LA Olympics revisited in downtown LA photo display
O.J. Simpson carries the Olympic torch before the 1984 Los Angeles Olympics.
DOWNTOWN LOS ANGELES — In a one-day-only photo display at Downtown's Mark Taper Auditorium, a collection of photographs will work to paint a picture of the 1932 and 1984 Los Angeles Olympics, just in time for the start of the summer's Olympic games in London.
The "L.A. in Focus: Images from the LAPL Photo Collection" event will be curated and narrated by David Davis, a part of the L.A. library's Photo Friends and author of a new book called "Showdown at Sheperd's Bush" about the 1908 Olympic marathon.
The photos were pulled from the Los Angeles Public Library's collection and include many pictures taken by the Herald Examiner.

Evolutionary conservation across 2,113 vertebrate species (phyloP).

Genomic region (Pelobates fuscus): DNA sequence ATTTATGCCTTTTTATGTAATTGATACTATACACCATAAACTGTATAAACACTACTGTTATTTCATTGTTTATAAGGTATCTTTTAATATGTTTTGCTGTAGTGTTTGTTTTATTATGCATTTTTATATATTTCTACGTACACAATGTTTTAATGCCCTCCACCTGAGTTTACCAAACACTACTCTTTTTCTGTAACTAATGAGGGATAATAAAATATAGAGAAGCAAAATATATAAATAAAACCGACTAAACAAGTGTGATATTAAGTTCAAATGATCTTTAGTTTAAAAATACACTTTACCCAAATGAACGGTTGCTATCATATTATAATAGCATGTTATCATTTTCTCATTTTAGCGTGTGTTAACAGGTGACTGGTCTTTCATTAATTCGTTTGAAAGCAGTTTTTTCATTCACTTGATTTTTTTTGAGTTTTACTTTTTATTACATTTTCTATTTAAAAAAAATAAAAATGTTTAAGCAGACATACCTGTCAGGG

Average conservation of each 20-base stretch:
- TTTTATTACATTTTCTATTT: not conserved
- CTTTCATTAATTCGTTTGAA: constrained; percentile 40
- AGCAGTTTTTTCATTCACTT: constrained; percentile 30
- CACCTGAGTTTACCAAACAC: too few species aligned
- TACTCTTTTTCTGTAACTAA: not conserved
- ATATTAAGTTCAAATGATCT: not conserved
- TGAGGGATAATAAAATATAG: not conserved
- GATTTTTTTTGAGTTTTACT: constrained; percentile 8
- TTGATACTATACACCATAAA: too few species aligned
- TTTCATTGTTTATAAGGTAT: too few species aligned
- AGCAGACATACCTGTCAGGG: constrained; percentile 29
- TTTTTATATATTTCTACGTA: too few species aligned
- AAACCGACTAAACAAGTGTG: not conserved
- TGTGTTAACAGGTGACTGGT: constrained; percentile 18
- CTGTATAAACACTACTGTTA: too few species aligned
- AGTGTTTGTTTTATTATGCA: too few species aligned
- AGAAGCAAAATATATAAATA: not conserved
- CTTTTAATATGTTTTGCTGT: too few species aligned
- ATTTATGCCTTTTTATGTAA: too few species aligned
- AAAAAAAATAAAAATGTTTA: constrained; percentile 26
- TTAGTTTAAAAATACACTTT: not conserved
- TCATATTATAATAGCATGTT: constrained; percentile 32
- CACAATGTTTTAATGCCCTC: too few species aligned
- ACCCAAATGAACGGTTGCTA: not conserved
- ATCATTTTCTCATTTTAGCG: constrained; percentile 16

"They shot the hell out of the 1984 Olympics," Davis said.
There will be an hour presentation with 80 to 100 photos, and will include facts, context and memorable tales about the L.A. Olympics.
"Sometimes it's just beautiful imagery," Davis said, but often times the photos capture historical and significant moments -- including lighting the Olympic flame at the Coliseum and the first woman to run an Olympic marathon.
For the 1932 games in L.A., the first ever athlete village was built in Baldwin Hills. Only the men lived there, the women were "sequestered to hotels," Davis said.
The 1984 Olympics was a huge turning point for the games, Davis said. After the 1972 terrorist attacks in Munich, the 1976 games that left Montreal crippled with debt and the 1980 Moscow games which the U.S. boycotted, L.A. was "about the only city" who bid for the '84 games.
"They changed the paradigm for how the Olympics are set up," Davis said, explaining that Los Angeles kept building to a minimum, using the resources they already had (like the L.A. Coliseum) to host the games.
He added that since 1984, big cities across the globe have been competing to host the prestigious event.
The event will take place Sat. June 9 at 2 p.m. at the Mark Taper Auditorium. It's free and open to the public with no reservations required.